Libel after Eady

Eady stepping down as top libel judge does not affect the need for libel reform

From 1 October 2010, Sir David Eady will no longer be the senior libel and privacy judge at the High Court (also see report here). He will still be able to hear libel and privacy trials -- he is not retiring outright -- but he will no longer pick and choose which media law cases go before him.

This is welcome news; but not because Mr Justice Eady is particuarly culpable as a judge. In fact, Sir David Eady is generally no worse and no better than any other judge applying the dysfunctional English law of libel. He has given almost as many heartening liberal defamation judgments as dreadfully illiberal judgments. And his contribution to the development of privacy law is commendable: the mainstream media is now less likely to intrude upon people's personal space and misuse private information just because of his rulings.

It is instead welcome news because it de-personalises a complex problem. The problems with libel law are to do with the substance of the law and the way it is litigated and threatened, and not because of any particular judge. To deride Mr Justice Eady -- or to sneer at any particular law firm -- is not the same as urging libel reform.

Libel reform is required mainly because the law wrongly elevates a private right to reputation above the public interest in free discussions on matters of vital public interest. For example, important debates about public health and the efficacy of certain medical treatments remain inhibited by the worry of libel threats. And not all writers have the sheer grit and commitment (and personal resources) of a Simon Singh.

Judges come and go; and (sadly) there will never be a shortage of lawyers who will send aggressive letters to close down contributions to public debates as long as the law allows them to do so. The replacement of Mr Justice Eady as the High Court's senior libel judge makes no real difference to the campaign for libel reform.

The awful -- indeed dispreputable -- state of English libel law will still be there the morning after he steps down.


David Allen Green blogs for the New Statesman on legal and policy matters. He is a City media lawyer and was shortlisted for the George Orwell blogging prize for his Jack of Kent blog.

David Allen Green is legal correspondent of the New Statesman and author of the Jack of Kent blog.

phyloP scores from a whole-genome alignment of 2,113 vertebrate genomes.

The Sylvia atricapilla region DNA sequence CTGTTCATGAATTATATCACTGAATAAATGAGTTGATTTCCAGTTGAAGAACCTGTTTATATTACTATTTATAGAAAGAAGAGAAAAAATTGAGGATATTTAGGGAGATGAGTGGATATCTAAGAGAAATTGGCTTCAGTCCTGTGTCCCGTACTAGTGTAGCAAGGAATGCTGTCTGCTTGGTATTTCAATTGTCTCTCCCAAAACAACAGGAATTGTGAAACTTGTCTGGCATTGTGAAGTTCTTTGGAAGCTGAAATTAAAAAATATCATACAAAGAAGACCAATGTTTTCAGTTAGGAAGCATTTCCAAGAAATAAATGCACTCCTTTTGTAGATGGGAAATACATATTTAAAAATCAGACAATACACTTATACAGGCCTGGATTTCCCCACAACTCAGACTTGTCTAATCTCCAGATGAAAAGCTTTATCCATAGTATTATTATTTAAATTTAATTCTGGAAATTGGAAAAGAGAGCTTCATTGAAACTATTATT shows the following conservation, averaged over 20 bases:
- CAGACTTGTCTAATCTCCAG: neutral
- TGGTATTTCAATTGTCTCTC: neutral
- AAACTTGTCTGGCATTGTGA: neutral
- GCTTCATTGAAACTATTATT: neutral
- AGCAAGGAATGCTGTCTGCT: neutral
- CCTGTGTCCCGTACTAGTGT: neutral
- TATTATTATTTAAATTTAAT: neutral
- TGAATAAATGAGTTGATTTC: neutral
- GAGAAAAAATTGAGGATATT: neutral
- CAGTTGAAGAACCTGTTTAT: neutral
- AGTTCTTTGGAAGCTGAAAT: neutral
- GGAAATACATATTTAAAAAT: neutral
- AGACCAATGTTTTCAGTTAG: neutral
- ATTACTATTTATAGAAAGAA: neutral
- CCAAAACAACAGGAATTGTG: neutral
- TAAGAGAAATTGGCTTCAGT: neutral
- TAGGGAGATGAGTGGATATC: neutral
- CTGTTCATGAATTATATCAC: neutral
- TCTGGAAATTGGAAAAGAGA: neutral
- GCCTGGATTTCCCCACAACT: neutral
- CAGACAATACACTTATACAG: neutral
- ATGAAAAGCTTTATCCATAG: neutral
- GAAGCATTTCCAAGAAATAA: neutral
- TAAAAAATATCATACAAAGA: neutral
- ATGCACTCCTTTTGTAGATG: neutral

His legal journalism has included popularising the Simon Singh libel case and discrediting the Julian Assange myths about his extradition case.  His uncovering of the Nightjack email hack by the Times was described as "masterly analysis" by Lord Justice Leveson.

David is also a solicitor and was successful in the "Twitterjoketrial" appeal at the High Court.

(Nothing on this blog constitutes legal advice.)

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Autumn Statement 2015: George Osborne abandons his target

How will George Osborne close the deficit after his U-Turns? Answer: he won't, of course. 

“Good governments U-Turn, and U-Turn frequently.” That’s Andrew Adonis’ maxim, and George Osborne borrowed heavily from him today, delivering two big U-Turns, on tax credits and on police funding. There will be no cuts to tax credits or to the police.

The Office for Budget Responsibility estimates that, in total, the government gave away £6.2 billion next year, more than half of which is the reverse to tax credits.

Osborne claims that he will still deliver his planned £12bn reduction in welfare. But, as I’ve written before, without cutting tax credits, it’s difficult to see how you can get £12bn out of the welfare bill. Here’s the OBR’s chart of welfare spending:

The government has already promised to protect child benefit and pension spending – in fact, it actually increased pensioner spending today. So all that’s left is tax credits. If the government is not going to cut them, where’s the £12bn come from?

A bit of clever accounting today got Osborne out of his hole. The Universal Credit, once it comes in in full, will replace tax credits anyway, allowing him to describe his U-Turn as a delay, not a full retreat. But the reality – as the Treasury has admitted privately for some time – is that the Universal Credit will never be wholly implemented. The pilot schemes – one of which, in Hammersmith, I have visited myself – are little more than Potemkin set-ups. Iain Duncan Smith’s Universal Credit will never be rolled out in full. The savings from switching from tax credits to Universal Credit will never materialise.

The £12bn is smaller, too, than it was this time last week. Instead of cutting £12bn from the welfare budget by 2017-8, the government will instead cut £12bn by the end of the parliament – a much smaller task.

That’s not to say that the cuts to departmental spending and welfare will be painless – far from it. Employment Support Allowance – what used to be called incapacity benefit and severe disablement benefit – will be cut down to the level of Jobseekers’ Allowance, while the government will erect further hurdles to claimants. Cuts to departmental spending will mean a further reduction in the numbers of public sector workers.  But it will be some way short of the reductions in welfare spending required to hit Osborne’s deficit reduction timetable.

So, where’s the money coming from? The answer is nowhere. What we'll instead get is five more years of the same: increasing household debt, austerity largely concentrated on the poorest, and yet more borrowing. As the last five years proved, the Conservatives don’t need to close the deficit to be re-elected. In fact, it may be that having the need to “finish the job” as a stick to beat Labour with actually helped the Tories in May. They have neither an economic imperative nor a political one to close the deficit. 

Stephen Bush is editor of the Staggers, the New Statesman’s political blog.